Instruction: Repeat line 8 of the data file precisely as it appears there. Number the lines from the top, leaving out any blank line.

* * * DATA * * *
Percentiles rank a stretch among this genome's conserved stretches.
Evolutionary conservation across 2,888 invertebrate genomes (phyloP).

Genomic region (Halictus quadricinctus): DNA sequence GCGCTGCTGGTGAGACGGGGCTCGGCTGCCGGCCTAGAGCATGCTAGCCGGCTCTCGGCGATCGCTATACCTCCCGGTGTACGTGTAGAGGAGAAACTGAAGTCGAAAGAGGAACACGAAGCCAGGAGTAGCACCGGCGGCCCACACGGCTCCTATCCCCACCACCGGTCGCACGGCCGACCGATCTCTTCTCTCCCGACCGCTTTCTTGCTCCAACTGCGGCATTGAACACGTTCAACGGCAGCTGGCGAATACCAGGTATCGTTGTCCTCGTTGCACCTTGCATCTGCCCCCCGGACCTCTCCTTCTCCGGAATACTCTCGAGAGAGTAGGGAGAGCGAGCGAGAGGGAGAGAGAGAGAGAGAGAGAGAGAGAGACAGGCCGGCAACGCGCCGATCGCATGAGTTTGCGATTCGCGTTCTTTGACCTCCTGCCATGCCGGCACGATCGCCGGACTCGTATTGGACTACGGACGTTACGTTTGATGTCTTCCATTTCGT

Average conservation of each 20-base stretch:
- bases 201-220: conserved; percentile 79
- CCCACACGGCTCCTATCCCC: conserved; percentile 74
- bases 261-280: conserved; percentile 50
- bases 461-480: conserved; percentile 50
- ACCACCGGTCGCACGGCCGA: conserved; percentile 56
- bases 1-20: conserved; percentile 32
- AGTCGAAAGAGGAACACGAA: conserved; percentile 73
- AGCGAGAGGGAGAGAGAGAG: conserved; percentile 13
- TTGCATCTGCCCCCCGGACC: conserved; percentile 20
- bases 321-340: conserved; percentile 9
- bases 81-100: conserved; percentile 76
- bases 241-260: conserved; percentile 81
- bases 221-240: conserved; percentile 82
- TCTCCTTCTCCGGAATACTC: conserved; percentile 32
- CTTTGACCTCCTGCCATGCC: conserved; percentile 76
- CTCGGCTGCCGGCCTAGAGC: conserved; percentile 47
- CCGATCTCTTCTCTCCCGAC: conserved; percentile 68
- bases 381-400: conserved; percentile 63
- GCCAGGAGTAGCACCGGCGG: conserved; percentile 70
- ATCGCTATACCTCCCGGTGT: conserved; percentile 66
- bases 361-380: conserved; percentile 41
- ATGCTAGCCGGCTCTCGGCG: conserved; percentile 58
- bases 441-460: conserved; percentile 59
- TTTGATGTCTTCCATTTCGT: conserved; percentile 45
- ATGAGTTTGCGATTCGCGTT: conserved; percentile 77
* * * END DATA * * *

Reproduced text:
- bases 461-480: conserved; percentile 50